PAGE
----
There’s no definitive cure, but you can mitigate the effects with these tips.
Ugh, jet lag. Just when you’re dropped in an unfamiliar place—sometimes with important business—you feel groggy and useless. And there’s no definitive cure, or even a single great treatment. But you can mitigate the effects. Here are some tips:
Just be stubborn
If it’s a short trip, just stay on your local time. Jim Waterhouse, a professor of biological rhythms at Liverpool’s John Moores University, told the Wall Street Journal that he often recommends a willful disregard for your destination’s time zone. If you’re crossing three time zones or less and only staying three days or less, he said, it simply isn’t worth it to reset your body.
So if you’re going from New York to Los Angeles for a two-day jaunt, for example, and you’re typically up from 6am to 11pm, be the weirdo who’s up at 3am and asleep by 8pm. As long as all of your obligations are during normal business hours, you’ll be fine—though your mealtimes may be a bit wonky.
One study (paywall) led by Harvard University Medical School professor of neurology Clifford Saper found that resetting your stomach might be a way to reset the “clock” in your brain. The researchers found that fasting for around half a day could help you adjust to a new time zone. On a trans-Pacific flight, you would fast for the entire flight, and then eat as soon at the next normal meal time in the time zone you land in.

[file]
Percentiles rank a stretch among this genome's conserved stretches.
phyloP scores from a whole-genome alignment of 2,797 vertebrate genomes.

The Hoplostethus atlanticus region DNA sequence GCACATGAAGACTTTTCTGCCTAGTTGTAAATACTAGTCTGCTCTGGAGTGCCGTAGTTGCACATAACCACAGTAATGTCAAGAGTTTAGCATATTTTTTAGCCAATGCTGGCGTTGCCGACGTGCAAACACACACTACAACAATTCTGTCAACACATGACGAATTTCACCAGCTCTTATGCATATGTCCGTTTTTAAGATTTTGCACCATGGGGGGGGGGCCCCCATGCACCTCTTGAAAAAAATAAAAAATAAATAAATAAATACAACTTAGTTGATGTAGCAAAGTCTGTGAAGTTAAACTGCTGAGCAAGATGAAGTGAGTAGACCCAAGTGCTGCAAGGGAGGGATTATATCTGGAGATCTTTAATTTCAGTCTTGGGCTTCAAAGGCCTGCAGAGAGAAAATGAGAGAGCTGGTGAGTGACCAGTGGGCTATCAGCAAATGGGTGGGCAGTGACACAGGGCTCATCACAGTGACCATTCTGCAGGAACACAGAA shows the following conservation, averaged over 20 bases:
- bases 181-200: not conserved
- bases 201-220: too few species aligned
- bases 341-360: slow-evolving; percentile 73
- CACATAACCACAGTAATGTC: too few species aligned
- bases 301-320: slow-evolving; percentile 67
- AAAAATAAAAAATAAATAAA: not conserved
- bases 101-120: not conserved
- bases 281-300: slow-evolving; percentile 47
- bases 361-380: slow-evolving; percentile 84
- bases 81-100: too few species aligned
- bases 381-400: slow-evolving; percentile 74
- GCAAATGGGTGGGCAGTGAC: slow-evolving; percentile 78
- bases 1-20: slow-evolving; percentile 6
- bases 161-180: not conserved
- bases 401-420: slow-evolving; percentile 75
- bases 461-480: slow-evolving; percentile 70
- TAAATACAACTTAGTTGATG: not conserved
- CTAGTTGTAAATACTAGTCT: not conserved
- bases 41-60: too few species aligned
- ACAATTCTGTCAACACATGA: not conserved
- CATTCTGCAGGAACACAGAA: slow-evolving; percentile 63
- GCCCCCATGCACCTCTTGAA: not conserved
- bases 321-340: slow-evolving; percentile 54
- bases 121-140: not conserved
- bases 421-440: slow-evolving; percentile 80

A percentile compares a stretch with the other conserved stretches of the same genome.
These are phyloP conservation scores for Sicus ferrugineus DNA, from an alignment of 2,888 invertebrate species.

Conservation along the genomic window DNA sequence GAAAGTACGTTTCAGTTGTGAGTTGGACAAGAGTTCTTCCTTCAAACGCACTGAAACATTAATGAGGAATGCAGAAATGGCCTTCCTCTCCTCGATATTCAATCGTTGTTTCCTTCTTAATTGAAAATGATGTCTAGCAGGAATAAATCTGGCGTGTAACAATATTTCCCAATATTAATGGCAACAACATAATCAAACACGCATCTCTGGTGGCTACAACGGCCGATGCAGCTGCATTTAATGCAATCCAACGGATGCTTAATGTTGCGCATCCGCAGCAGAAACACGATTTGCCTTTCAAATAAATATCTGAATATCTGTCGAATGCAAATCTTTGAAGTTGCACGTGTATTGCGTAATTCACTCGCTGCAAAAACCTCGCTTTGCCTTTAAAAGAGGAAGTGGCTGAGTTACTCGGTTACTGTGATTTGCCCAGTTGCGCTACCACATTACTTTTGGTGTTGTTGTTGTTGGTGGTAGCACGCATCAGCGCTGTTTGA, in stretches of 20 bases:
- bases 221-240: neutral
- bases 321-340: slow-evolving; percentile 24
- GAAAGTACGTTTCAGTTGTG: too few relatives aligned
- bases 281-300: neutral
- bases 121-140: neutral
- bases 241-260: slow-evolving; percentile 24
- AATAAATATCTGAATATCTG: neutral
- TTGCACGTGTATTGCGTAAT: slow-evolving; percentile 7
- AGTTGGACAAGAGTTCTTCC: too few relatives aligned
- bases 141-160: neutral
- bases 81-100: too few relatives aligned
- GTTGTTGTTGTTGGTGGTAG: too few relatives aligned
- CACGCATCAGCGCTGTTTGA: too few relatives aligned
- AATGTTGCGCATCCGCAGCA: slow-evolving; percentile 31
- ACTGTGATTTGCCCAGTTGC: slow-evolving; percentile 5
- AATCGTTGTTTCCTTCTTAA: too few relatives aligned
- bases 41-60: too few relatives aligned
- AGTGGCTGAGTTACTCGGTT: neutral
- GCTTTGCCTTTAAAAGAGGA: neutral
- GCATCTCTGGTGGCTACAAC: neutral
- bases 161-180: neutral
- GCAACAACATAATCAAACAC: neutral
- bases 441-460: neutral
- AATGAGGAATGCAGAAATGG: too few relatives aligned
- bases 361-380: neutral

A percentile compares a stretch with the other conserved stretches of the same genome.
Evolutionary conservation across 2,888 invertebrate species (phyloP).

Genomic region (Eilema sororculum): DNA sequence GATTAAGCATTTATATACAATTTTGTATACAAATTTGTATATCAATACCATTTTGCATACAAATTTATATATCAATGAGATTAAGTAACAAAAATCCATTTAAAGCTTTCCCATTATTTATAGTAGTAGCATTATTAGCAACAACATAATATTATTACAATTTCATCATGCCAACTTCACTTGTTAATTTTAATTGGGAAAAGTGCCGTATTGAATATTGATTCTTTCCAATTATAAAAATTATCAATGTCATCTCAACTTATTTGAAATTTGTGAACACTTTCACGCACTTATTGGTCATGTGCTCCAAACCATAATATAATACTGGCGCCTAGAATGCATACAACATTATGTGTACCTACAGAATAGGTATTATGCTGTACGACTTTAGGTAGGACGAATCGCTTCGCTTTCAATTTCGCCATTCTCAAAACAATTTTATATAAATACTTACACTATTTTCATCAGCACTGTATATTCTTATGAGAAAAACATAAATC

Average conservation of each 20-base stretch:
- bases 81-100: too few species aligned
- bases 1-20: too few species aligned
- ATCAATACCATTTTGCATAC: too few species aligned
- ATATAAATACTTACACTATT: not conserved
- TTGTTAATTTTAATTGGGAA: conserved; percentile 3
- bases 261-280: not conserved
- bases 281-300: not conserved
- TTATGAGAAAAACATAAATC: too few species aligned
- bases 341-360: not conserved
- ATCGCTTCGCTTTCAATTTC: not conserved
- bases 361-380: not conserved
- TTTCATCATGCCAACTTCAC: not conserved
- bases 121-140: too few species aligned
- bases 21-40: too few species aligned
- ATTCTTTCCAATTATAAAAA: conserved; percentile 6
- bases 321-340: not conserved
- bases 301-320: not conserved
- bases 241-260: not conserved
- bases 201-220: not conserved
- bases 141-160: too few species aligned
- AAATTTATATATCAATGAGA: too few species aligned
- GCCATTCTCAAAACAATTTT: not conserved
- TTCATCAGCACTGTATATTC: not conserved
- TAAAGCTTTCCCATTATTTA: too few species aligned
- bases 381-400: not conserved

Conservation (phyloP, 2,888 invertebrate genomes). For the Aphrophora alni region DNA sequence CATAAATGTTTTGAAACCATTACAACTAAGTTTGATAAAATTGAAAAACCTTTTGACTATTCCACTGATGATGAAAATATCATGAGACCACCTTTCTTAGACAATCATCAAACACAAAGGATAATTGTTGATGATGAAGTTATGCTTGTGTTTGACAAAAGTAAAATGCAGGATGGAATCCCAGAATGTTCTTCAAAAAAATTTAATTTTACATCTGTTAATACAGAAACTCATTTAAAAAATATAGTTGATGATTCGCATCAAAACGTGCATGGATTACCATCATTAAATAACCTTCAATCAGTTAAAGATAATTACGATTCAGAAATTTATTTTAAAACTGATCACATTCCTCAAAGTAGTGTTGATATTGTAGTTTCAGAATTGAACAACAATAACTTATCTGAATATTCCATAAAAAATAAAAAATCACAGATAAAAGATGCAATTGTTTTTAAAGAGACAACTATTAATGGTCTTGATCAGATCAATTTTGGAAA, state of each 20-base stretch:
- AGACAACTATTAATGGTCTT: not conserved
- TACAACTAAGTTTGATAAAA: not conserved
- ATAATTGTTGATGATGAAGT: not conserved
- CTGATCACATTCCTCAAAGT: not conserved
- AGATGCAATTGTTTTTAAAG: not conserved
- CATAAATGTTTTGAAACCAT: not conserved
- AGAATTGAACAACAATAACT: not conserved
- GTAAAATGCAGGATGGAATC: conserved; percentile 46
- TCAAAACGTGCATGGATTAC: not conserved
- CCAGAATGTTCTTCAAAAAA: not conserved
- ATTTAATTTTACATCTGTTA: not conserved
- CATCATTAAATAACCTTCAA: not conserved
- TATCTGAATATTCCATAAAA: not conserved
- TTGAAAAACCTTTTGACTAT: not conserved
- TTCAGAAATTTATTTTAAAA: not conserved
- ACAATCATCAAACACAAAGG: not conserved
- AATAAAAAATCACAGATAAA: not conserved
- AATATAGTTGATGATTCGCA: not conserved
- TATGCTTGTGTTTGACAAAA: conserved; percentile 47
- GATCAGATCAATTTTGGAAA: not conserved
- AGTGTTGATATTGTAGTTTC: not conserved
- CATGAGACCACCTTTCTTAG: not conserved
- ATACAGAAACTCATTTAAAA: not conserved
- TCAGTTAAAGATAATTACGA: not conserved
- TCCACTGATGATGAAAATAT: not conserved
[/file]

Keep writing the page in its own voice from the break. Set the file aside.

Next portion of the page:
But do drink (just not alcohol)
According to the Mayo Clinic, dehydration can make jet lag symptoms more severe. And airplane cabins have extremely dry air, so drink plenty of water on the flight.
But eschew the booze, even if you’re trying to catch some shut-eye: Alcohol will only dehydrate you further, and if it puts you to sleep your snooze will be lest restfulthan a sober nap. Besides, do you really want to deal with jet lag and a hangover?
Mind your caffeine intake
A review of current research (pdf) on jet lag treatment found that caffeine is great for alleviating the symptoms of jet lag during the day. But keep in mind that caffeine taken as long as six hours before bed can affect your sleep—so avoid the temptation to give yourself a boost to keep you awake through dinner.
When your body produces a higher concentration of the hormone melatonin, you fall asleep. Because of that, many people take it at bedtime as a sleep aid. By taking 5 mg of melatonin during your destination’s evening hours on the day of travel and continuing to take it a bit before bed during the trip, a study led by University of Surrey biochemistry professor Josephine Arendt found, you can help your body change to the new timezone more quickly (paywall).
One note: Where it’s available, melatonin is sold as a food supplement—not a sleep aid—so it isn’t regulated as such. If you’re considering taking it for the first time (or for an extended period) you should check with a doctor.
Control your light exposure
Smith L. Johnston, a flight surgeon and the chief of NASA’s fatigue-management team, told the New York Times (paywall) that regulating how much light you see is key to adapting to a new time zone. But it’s more complicated than just staring at the sun when you want to feel awake.
When traveling east, Johnston said, expose yourself to light early in the day to perk you up. When traveling west, getting some light in the early evening will help keep you stay awake later. If the natural light isn’t cooperating (e.g., you’re stumbling off an east-bound flight late on a sunny afternoon) wear sunglasses if you need to block it or an artificial light source to supplement it.
You can start adjusting your light exposure before your trip starts, too: an app called Entrain is reported to cut down significantly on jet lag’s effects. Several days before your trip, you enter your origin and destination, and estimate how much light you’ll be exposed to (sitting in an office versus on the beach, for example). The app provides you with a light exposure schedule that will help you gradually move to a new time zone.